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Deathless by Catherynne M. Valente

Deathless (edition 2012)

by Catherynne M. Valente

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6774014,123 (4.06)72
Authors:Catherynne M. Valente
Info:Tor Books (2012), Edition: Reprint, Paperback, 352 pages
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Deathless by Catherynne M. Valente


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Showing 1-5 of 40 (next | show all)
A lot of "retellings" end up reading like historical fiction or magical realism, which is all well and good when one is in the mood for that. So what I liked most about Deathless was how it read like a novel-length fairy tale. Sure, it took place during modern times - Russia during the 1920s to 1950s - but overall I felt as if I was reading a fairy tale being retold by a contemporary storyteller as opposed to historical fantasy inspired by a fairy tale.

Valente faithfully followed the plot of "The Death of Koschei the Deathless" and "Marya Morevna" tales whilst simultaneously breathing new life into their flat characters, choices and world. I also loved how Valente incorporated and mashed up other Slavic folklore including Baba Yaga, rusalka, domovoi, and vila into her version of Koschei and Marya.

However, calling this story "tragic" would be an understatement. Consider yourself warned: you will not find warm fuzzies here. Its mood tended toward melancholy with wistful characters making somber choices, and the "love" story (or stories) with the exploration of freewill, domination, submission, trust, marriage, death... had me completely conflicted. I'll certainly be thinking about Koschei, Marya and Ivan for a long time to come.

4 stars

My first Valente, and I look forward to reading The Orphan's Tales in the near future.

Note: I read the following versions of the "original" tales in preparation for, and prior to, reading Deathless:

"The Death of Koschei the Deathless" from The Red Fairy Book
"Marya Morevna" from Russian Fairy Tales
"Koshchei the Deathles"s from Russian Fairy Tales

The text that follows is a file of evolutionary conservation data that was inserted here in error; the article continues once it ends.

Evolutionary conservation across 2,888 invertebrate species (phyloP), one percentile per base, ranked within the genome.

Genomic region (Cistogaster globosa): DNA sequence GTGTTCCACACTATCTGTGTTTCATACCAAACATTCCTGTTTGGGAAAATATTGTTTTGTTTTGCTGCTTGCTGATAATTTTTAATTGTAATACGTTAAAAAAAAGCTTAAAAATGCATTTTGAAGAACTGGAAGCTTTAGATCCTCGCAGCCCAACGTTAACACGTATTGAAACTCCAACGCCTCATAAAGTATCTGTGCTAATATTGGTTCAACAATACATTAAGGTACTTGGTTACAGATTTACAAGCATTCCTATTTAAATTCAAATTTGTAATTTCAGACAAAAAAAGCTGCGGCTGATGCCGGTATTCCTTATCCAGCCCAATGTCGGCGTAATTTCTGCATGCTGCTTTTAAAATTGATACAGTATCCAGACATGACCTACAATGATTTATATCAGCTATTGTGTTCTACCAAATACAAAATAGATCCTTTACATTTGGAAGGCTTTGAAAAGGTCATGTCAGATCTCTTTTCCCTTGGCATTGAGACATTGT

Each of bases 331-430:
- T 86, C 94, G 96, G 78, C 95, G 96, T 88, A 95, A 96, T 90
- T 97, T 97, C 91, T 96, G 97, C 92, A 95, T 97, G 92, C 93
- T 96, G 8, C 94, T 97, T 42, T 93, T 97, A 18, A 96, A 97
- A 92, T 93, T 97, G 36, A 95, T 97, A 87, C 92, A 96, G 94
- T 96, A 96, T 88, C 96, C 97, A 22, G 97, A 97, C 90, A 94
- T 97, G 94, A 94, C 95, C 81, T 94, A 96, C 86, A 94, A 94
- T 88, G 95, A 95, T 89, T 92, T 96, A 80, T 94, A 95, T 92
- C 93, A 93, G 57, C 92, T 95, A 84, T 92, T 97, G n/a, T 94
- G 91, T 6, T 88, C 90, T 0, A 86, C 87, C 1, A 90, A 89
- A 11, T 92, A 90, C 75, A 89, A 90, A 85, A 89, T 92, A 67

"Marya Morevna" from Russian Wonder Tales ( )
  flying_monkeys | May 4, 2015 |
Cory Doctorow has a little blurb on the front of the book that says "Deathless is beautiful." It is beautiful, so beautifully written that at times it is spellbinding. It is also so very Russian as to be almost incomprehensible to this American. Life is torment. Love is torment. Torment is part of the beauty of it all. Whew. I was definitely born in the right country. That's too much for me. ( )
  Citizenjoyce | Nov 3, 2014 |
I was drawn to this book by the beautiful cover, and the fact that Lev Grossman describes the author as 'the Ray Bradbury of her generation'. Ray Bradbury is a wonderful writer, and The Martian Chronicles one of the most beautifully poetic books I know. I simply had to buy it. At the desk in the Oxfam Bookshop, Strutton Ground the young volunteer enthusiastically recommended it. We had a happy chat about Bradbury, and I went back to work with my new book.
Deathless essentially tells the bloody and heartrending story of Russia in the early 20th century as if it were a Russian folk tale. Marya Morevna, a child in her family's house, looks out of the window and sees a bird fall from a tree. When it lands, it ibecomes a handsome young man who knocks at the door to ask for the hand of the girl at the window. Her mother, of course, introduces her eldest daughter, and they are married. This happens with the second bird, and the second daughter as well, but the third time Marya is distracted and does not see what manner of bird her suitor is. This is a big mistake. Marya's fate is Koschei, the Tsar of Life, and her own life will not be an easy one with him.